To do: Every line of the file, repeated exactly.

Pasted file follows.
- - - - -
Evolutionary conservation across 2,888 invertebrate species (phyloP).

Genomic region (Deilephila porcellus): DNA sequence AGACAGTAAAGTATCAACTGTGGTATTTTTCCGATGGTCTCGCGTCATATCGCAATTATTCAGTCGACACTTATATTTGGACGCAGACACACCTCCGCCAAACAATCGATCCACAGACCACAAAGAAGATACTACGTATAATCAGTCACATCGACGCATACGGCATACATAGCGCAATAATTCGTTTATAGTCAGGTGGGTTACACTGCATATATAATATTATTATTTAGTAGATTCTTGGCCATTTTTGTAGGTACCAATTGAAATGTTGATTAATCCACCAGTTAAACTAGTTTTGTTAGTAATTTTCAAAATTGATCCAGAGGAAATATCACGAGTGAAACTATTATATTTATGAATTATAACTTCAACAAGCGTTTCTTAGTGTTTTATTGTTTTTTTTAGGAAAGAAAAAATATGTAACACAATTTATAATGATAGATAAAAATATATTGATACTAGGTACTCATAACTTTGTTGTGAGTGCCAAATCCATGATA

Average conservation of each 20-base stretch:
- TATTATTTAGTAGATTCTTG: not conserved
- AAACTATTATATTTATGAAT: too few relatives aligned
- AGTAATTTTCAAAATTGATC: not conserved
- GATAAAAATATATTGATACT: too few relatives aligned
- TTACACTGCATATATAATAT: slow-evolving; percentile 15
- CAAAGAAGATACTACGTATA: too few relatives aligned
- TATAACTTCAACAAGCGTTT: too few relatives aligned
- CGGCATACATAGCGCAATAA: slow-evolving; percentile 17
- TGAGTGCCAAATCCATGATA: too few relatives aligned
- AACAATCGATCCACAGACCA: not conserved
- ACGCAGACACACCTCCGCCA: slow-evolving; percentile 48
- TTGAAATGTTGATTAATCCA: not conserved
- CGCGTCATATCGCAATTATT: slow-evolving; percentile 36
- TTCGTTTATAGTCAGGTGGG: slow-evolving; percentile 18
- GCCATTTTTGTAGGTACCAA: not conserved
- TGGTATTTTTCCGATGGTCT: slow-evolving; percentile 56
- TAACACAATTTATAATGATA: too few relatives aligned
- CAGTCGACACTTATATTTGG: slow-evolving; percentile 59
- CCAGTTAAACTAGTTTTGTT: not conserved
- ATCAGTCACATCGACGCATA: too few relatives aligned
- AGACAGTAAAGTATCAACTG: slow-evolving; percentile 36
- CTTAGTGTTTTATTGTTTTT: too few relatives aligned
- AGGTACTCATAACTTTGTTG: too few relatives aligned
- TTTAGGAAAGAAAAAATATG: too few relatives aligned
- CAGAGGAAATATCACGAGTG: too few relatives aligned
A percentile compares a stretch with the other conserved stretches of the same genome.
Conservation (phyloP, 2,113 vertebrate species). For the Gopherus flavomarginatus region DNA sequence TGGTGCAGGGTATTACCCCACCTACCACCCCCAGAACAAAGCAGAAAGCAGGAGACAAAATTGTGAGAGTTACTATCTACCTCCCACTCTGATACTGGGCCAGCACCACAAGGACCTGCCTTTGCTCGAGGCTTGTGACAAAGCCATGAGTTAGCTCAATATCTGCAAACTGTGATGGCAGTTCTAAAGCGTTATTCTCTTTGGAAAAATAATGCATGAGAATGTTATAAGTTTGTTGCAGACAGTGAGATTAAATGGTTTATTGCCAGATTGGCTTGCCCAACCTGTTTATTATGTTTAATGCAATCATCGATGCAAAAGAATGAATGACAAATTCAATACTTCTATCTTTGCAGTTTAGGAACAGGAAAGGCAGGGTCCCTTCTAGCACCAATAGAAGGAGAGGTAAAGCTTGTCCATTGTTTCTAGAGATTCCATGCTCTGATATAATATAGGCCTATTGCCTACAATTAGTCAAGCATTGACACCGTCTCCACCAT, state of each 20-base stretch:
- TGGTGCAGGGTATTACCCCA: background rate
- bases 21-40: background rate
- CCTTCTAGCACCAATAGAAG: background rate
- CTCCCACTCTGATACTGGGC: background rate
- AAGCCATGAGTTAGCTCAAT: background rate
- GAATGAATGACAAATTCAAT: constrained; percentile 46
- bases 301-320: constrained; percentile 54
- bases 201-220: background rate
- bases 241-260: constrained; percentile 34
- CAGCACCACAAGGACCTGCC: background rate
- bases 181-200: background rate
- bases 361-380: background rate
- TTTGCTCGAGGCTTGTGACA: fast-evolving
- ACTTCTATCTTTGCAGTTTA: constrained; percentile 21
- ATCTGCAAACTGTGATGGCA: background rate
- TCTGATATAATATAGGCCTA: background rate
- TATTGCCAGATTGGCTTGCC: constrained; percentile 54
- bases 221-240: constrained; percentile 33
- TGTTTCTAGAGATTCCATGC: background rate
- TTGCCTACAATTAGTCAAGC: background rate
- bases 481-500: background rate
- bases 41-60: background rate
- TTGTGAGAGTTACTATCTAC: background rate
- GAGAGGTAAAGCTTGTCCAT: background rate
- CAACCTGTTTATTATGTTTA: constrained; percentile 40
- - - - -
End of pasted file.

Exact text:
Evolutionary conservation across 2,888 invertebrate species (phyloP).

Genomic region (Deilephila porcellus): DNA sequence AGACAGTAAAGTATCAACTGTGGTATTTTTCCGATGGTCTCGCGTCATATCGCAATTATTCAGTCGACACTTATATTTGGACGCAGACACACCTCCGCCAAACAATCGATCCACAGACCACAAAGAAGATACTACGTATAATCAGTCACATCGACGCATACGGCATACATAGCGCAATAATTCGTTTATAGTCAGGTGGGTTACACTGCATATATAATATTATTATTTAGTAGATTCTTGGCCATTTTTGTAGGTACCAATTGAAATGTTGATTAATCCACCAGTTAAACTAGTTTTGTTAGTAATTTTCAAAATTGATCCAGAGGAAATATCACGAGTGAAACTATTATATTTATGAATTATAACTTCAACAAGCGTTTCTTAGTGTTTTATTGTTTTTTTTAGGAAAGAAAAAATATGTAACACAATTTATAATGATAGATAAAAATATATTGATACTAGGTACTCATAACTTTGTTGTGAGTGCCAAATCCATGATA

Average conservation of each 20-base stretch:
- TATTATTTAGTAGATTCTTG: not conserved
- AAACTATTATATTTATGAAT: too few relatives aligned
- AGTAATTTTCAAAATTGATC: not conserved
- GATAAAAATATATTGATACT: too few relatives aligned
- TTACACTGCATATATAATAT: slow-evolving; percentile 15
- CAAAGAAGATACTACGTATA: too few relatives aligned
- TATAACTTCAACAAGCGTTT: too few relatives aligned
- CGGCATACATAGCGCAATAA: slow-evolving; percentile 17
- TGAGTGCCAAATCCATGATA: too few relatives aligned
- AACAATCGATCCACAGACCA: not conserved
- ACGCAGACACACCTCCGCCA: slow-evolving; percentile 48
- TTGAAATGTTGATTAATCCA: not conserved
- CGCGTCATATCGCAATTATT: slow-evolving; percentile 36
- TTCGTTTATAGTCAGGTGGG: slow-evolving; percentile 18
- GCCATTTTTGTAGGTACCAA: not conserved
- TGGTATTTTTCCGATGGTCT: slow-evolving; percentile 56
- TAACACAATTTATAATGATA: too few relatives aligned
- CAGTCGACACTTATATTTGG: slow-evolving; percentile 59
- CCAGTTAAACTAGTTTTGTT: not conserved
- ATCAGTCACATCGACGCATA: too few relatives aligned
- AGACAGTAAAGTATCAACTG: slow-evolving; percentile 36
- CTTAGTGTTTTATTGTTTTT: too few relatives aligned
- AGGTACTCATAACTTTGTTG: too few relatives aligned
- TTTAGGAAAGAAAAAATATG: too few relatives aligned
- CAGAGGAAATATCACGAGTG: too few relatives aligned
A percentile compares a stretch with the other conserved stretches of the same genome.
Conservation (phyloP, 2,113 vertebrate species). For the Gopherus flavomarginatus region DNA sequence TGGTGCAGGGTATTACCCCACCTACCACCCCCAGAACAAAGCAGAAAGCAGGAGACAAAATTGTGAGAGTTACTATCTACCTCCCACTCTGATACTGGGCCAGCACCACAAGGACCTGCCTTTGCTCGAGGCTTGTGACAAAGCCATGAGTTAGCTCAATATCTGCAAACTGTGATGGCAGTTCTAAAGCGTTATTCTCTTTGGAAAAATAATGCATGAGAATGTTATAAGTTTGTTGCAGACAGTGAGATTAAATGGTTTATTGCCAGATTGGCTTGCCCAACCTGTTTATTATGTTTAATGCAATCATCGATGCAAAAGAATGAATGACAAATTCAATACTTCTATCTTTGCAGTTTAGGAACAGGAAAGGCAGGGTCCCTTCTAGCACCAATAGAAGGAGAGGTAAAGCTTGTCCATTGTTTCTAGAGATTCCATGCTCTGATATAATATAGGCCTATTGCCTACAATTAGTCAAGCATTGACACCGTCTCCACCAT, state of each 20-base stretch:
- TGGTGCAGGGTATTACCCCA: background rate
- bases 21-40: background rate
- CCTTCTAGCACCAATAGAAG: background rate
- CTCCCACTCTGATACTGGGC: background rate
- AAGCCATGAGTTAGCTCAAT: background rate
- GAATGAATGACAAATTCAAT: constrained; percentile 46
- bases 301-320: constrained; percentile 54
- bases 201-220: background rate
- bases 241-260: constrained; percentile 34
- CAGCACCACAAGGACCTGCC: background rate
- bases 181-200: background rate
- bases 361-380: background rate
- TTTGCTCGAGGCTTGTGACA: fast-evolving
- ACTTCTATCTTTGCAGTTTA: constrained; percentile 21
- ATCTGCAAACTGTGATGGCA: background rate
- TCTGATATAATATAGGCCTA: background rate
- TATTGCCAGATTGGCTTGCC: constrained; percentile 54
- bases 221-240: constrained; percentile 33
- TGTTTCTAGAGATTCCATGC: background rate
- TTGCCTACAATTAGTCAAGC: background rate
- bases 481-500: background rate
- bases 41-60: background rate
- TTGTGAGAGTTACTATCTAC: background rate
- GAGAGGTAAAGCTTGTCCAT: background rate
- CAACCTGTTTATTATGTTTA: constrained; percentile 40